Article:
Our initiatives outside of school

Out-of-school business clubs

In 2020, we reached 1,684 young people who were not able to attend school, through our business clubs in Rwanda and Uganda. These business clubs were designed to train teachers to be facilitators for groups of young people who were most at risk of dropping out of school permanently as a result of the pandemic.

Through this approach, we were able to support children and young people in marginalised communities to develop essential life and business skills through the planning and implementation of businesses outside of school. Early data from this programme suggests that young people were able to develop key life skills through the youth-led businesses, even in this out-of-school setting.

"Joining the business club became a solution to me because during school closures, I lost all hope for my future. By joining the business club, I became a businessman. This was an opportunity to learn (...) The skills obtained from the business club will be helpful in the future, because I plan to continue doing business at the same time as studying." - Jack, Marketing Manager of an out-of-school business club in Nyagakizi, Rwanda.

Business club participants in Dokolo, Uganda, built skills through their agricultural business.

Supporting young entrepreneurs at home

Teófilo at his farm 'Los tres Cerditos'

In Honduras, we worked with teachers to support young people to set up businesses from home, so that they could continue to develop their skills in spite of the pandemic.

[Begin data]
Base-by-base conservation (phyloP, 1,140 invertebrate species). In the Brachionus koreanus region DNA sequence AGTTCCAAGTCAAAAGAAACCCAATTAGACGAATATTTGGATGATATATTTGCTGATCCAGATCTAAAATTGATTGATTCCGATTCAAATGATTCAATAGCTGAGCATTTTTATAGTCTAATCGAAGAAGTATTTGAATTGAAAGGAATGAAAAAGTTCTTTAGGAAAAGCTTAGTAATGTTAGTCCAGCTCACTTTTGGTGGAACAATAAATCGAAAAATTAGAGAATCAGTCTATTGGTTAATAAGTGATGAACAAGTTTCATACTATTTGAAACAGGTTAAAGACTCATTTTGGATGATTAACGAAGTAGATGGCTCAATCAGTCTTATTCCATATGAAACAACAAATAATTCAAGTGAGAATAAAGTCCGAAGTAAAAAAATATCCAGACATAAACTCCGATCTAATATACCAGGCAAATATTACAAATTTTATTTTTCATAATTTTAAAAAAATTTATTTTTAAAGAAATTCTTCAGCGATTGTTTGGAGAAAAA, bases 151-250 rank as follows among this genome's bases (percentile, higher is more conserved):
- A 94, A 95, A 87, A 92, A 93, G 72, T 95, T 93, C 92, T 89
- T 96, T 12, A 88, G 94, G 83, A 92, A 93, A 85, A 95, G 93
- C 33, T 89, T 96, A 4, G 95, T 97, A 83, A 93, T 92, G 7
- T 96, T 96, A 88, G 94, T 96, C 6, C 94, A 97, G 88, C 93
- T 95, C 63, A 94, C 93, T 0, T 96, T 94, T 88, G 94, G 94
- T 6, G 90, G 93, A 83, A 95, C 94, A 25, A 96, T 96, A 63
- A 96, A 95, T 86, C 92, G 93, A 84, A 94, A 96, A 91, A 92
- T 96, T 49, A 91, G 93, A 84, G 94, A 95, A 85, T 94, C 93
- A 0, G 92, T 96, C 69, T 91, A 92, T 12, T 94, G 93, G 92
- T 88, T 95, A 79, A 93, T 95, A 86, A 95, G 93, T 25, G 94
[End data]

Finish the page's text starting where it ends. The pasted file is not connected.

Teachers delivered their School Enterprise Challenge lessons by Zoom and instead of working in teams. Business planning and implementation had to be done from home and would also count as the work experience secondary students are required to do for graduation.

After generating an idea and business plan, Teófilo, a 20-year-old student from Intibucá, began to implement his pig farm business with three piglets. After four months running his business, Teófilo had successfully completed his work experience but decided to continue running The Three Little Pigs Farm as a family business. Their goal is to continue growing the business, using the profits to support themselves and fund Teófilo's education.

For Teófilo, this experience has not only allowed him to put knowledge into practice but also to develop important skills and abilities: "I never imagined I would be able to start my own business from home. It has helped me to develop skills, my mindset and to discover things that I did not know about myself. It helped me to increase my self-esteem."

Youth Enterprise Challenge

In 2020, Teach A Man To Fish ran the Youth Enterprise Challenge, a 12-month pilot project in partnership with Opportunity International and Hanns R. Neumann Stiftung. Working with 48 existing farmer field groups in rural communities in Mityana, Uganda, this pilot reached 1,440 out-of-school youth and supported them to plan, set up, and run group businesses.

This pilot adapted School Enterprise Challenge resources to meet the needs of youth with low literacy skills, and improved the financial and entrepreneurial skills of the targeted youth groups. Ultimately, these new skills help young adults improve their lives by creating opportunities for themselves.

"As a business woman, I feel good and I like it so much because I want to develop and become a role model in my community" - Agness, 21-year-old Youth Enterprise Challenge participant.

READ AGNESS' STORY

Agness improved her chapati business thanks to the skills she learnt in the youth group.
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